Television shows often portray divorce as a bitter battle between two spouses who cannot stand to even be in the same room with each other. This situation certainly does exist, but that does not mean it is the only reality for divorcing couples.
In some cases, couples in New Jersey are able to agree on the matters surrounding their marital split-up. If you and your spouse find yourself in this situation, you may benefit from an uncontested divorce filing.
Sometimes complex marital split-ups do not fall within the state’s parameters for an uncontested divorce. However, this type of divorce is available to you and your spouse if you do not have any disagreements remaining concerning the most common divorce issues: spousal support, child custody and property division.
Similar to a contested divorce, one that is uncontested starts with one spouse’s filing for divorce. These types of divorces typically feature streamlined paperwork and a statement concerning the grounds for the split-up. The paperwork includes information regarding child custody and property division.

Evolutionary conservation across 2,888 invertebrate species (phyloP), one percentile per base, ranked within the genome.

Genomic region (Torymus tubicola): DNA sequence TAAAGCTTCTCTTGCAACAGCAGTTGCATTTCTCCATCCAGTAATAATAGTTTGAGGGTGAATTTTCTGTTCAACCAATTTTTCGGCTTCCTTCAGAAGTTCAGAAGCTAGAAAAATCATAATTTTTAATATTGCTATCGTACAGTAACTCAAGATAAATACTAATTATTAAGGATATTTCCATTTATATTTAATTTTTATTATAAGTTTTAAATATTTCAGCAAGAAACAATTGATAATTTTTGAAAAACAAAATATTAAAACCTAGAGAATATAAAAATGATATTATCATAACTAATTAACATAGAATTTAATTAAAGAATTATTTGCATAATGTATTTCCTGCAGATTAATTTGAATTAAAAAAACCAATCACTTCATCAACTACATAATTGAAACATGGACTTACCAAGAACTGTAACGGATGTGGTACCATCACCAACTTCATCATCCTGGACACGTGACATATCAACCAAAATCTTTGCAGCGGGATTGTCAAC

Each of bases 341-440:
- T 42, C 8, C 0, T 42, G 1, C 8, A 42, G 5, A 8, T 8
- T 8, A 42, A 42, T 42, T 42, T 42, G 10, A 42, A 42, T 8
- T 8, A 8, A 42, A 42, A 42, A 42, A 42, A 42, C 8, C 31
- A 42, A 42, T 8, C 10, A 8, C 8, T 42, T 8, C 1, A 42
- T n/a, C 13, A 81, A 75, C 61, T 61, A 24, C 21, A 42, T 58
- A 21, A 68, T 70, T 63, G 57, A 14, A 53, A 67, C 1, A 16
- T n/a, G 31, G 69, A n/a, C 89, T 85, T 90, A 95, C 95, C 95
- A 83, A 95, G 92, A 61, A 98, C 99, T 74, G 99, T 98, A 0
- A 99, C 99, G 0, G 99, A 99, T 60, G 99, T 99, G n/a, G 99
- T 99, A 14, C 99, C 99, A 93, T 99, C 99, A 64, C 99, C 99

If the spouse who did not file for the divorce agrees to pursue an uncontested divorce, or if he or she does not make a court appearance, the court can go ahead and grant the divorce.
The main advantage of an uncontested divorce has to do with the financial savings you can expect to experience. The uncontested divorce process is more streamlined than that of a contested divorce, which ultimately translates into lower court costs. Also, uncontested divorces often allow couples to get their divorces granted much more quickly, which means these couples can more rapidly move on with their individual lives.
This type of divorce typically also features less conflict because there are simply fewer chances for conflicts to crop up. You and your spouse will generally make fewer demands for information, and there are not as many proceedings for resolving elements of the marital dissolution about which you and your spouse are disputing.
Yet another advantage of uncontested divorces is that not as much information is filed for inclusion in the public records at the courthouse. Thus, your divorce-related affairs are not as publicized as they are in a contested divorce. You can simply focus on attaining a result that will be in your personal best interest in the long run following the marital split-up.